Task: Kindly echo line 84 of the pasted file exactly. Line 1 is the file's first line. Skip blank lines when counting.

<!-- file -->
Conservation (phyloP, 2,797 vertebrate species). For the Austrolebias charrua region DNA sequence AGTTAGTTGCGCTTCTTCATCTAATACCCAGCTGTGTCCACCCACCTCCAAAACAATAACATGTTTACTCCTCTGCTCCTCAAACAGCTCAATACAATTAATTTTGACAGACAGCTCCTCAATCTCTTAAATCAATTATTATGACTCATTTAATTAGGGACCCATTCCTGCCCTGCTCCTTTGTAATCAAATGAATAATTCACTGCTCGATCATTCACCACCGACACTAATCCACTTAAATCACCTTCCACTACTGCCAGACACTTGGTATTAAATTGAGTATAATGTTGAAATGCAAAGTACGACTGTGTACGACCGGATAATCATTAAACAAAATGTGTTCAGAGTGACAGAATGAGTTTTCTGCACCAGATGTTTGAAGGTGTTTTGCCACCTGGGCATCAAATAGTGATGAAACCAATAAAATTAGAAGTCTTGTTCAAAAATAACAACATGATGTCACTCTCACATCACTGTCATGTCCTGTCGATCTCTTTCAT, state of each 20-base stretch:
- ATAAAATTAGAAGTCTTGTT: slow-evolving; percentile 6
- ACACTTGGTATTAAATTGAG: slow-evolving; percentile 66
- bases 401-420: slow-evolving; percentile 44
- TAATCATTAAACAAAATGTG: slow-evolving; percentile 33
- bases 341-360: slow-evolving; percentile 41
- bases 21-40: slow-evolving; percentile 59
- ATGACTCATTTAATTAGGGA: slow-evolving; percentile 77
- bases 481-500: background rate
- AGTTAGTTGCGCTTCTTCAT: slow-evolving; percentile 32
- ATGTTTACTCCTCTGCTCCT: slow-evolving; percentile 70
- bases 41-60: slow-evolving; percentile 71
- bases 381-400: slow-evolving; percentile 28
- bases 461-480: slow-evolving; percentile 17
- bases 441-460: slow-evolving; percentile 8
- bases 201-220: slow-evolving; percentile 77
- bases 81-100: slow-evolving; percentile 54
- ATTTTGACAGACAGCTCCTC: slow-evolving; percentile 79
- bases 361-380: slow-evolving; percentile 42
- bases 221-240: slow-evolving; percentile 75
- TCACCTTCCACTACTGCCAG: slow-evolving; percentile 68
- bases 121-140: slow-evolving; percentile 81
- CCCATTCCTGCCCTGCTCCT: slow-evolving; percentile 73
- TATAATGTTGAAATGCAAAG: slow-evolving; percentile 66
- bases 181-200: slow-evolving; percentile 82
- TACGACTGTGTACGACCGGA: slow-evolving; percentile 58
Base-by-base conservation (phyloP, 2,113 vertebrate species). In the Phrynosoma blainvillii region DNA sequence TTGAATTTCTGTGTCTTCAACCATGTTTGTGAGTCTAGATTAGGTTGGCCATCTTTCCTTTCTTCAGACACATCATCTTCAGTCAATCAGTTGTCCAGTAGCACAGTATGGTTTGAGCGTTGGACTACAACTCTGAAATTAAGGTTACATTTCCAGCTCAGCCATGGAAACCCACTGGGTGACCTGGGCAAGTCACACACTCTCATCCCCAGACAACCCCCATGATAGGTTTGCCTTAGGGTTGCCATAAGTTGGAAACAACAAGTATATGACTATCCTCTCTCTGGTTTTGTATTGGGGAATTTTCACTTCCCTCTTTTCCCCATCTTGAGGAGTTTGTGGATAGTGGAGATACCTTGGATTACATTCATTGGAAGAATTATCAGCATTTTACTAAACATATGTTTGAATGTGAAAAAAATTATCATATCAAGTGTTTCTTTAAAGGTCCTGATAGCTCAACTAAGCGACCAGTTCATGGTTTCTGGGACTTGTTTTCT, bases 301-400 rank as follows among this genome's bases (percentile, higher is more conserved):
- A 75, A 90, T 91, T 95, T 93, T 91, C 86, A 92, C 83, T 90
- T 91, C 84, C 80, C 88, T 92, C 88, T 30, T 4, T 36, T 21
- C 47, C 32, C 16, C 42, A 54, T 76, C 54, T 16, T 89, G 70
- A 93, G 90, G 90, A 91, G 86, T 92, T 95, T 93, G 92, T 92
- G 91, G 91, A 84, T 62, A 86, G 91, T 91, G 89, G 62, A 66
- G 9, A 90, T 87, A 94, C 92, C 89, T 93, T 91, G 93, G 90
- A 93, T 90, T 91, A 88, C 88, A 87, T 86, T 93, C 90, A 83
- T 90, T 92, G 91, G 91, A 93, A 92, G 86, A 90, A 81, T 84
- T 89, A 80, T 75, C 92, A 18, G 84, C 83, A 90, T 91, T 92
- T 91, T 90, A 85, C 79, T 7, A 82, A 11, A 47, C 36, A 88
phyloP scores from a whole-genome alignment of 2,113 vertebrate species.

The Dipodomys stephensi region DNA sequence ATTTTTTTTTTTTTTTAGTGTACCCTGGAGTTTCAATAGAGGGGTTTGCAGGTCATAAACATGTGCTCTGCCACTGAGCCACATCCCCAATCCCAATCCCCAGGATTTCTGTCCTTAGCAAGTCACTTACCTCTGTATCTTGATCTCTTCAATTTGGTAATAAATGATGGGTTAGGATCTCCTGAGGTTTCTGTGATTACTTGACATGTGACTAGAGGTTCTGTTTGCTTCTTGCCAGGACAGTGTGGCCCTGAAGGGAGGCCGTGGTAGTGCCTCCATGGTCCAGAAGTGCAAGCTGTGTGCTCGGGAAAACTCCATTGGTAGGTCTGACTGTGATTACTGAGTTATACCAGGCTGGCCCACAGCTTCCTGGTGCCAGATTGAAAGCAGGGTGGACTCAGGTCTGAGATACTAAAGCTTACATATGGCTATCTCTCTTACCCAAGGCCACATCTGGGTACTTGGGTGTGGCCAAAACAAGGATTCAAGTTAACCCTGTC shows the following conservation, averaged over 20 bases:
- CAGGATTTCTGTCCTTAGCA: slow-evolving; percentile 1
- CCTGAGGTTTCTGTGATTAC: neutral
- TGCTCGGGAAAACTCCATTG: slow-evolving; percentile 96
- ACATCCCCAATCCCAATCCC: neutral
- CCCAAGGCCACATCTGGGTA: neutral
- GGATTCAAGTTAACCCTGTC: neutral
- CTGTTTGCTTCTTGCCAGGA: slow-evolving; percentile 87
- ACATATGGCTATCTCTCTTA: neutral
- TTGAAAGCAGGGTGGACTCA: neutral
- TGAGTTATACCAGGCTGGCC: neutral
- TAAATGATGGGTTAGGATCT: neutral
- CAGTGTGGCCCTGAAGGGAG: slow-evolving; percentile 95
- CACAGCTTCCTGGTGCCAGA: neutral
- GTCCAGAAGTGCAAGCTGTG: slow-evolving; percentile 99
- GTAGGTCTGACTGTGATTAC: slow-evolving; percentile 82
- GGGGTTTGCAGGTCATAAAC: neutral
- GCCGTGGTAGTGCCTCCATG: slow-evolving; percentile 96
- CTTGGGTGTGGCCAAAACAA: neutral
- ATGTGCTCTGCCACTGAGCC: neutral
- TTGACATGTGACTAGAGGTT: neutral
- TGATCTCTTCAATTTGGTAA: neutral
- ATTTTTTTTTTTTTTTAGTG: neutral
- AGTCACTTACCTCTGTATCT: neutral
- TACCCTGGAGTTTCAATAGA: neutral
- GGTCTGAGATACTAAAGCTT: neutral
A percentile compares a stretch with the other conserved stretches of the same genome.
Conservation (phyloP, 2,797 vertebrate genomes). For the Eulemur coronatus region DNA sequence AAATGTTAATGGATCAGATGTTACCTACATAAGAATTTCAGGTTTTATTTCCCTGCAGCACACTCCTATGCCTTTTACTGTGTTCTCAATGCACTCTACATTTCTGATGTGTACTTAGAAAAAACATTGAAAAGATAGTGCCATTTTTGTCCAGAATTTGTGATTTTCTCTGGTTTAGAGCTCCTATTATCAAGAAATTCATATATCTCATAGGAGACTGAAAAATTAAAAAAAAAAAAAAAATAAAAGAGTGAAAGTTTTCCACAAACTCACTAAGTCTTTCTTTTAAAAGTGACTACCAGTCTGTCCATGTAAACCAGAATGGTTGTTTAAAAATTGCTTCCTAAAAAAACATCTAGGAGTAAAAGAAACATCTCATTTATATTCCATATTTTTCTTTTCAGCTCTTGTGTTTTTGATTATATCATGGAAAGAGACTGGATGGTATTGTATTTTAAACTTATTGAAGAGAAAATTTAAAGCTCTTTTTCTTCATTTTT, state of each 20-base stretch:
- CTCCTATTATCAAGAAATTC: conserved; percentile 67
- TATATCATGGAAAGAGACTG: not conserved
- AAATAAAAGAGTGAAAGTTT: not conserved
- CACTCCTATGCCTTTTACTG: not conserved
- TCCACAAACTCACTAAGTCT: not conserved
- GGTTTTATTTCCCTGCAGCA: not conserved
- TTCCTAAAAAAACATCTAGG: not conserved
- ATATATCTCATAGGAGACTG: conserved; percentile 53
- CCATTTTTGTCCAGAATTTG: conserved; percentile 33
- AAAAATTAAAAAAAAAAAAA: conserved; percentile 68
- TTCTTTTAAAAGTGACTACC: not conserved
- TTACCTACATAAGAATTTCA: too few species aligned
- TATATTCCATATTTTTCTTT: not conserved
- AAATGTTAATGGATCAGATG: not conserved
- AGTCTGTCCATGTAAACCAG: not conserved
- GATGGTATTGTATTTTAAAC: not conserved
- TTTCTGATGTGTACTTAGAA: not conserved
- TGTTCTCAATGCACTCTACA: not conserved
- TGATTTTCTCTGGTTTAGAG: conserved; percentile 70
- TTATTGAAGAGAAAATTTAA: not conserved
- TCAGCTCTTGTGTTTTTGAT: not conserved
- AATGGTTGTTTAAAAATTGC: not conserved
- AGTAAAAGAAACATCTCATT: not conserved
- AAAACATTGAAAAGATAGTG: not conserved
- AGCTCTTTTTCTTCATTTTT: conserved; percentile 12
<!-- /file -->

- TGTTCTCAATGCACTCTACA: not conserved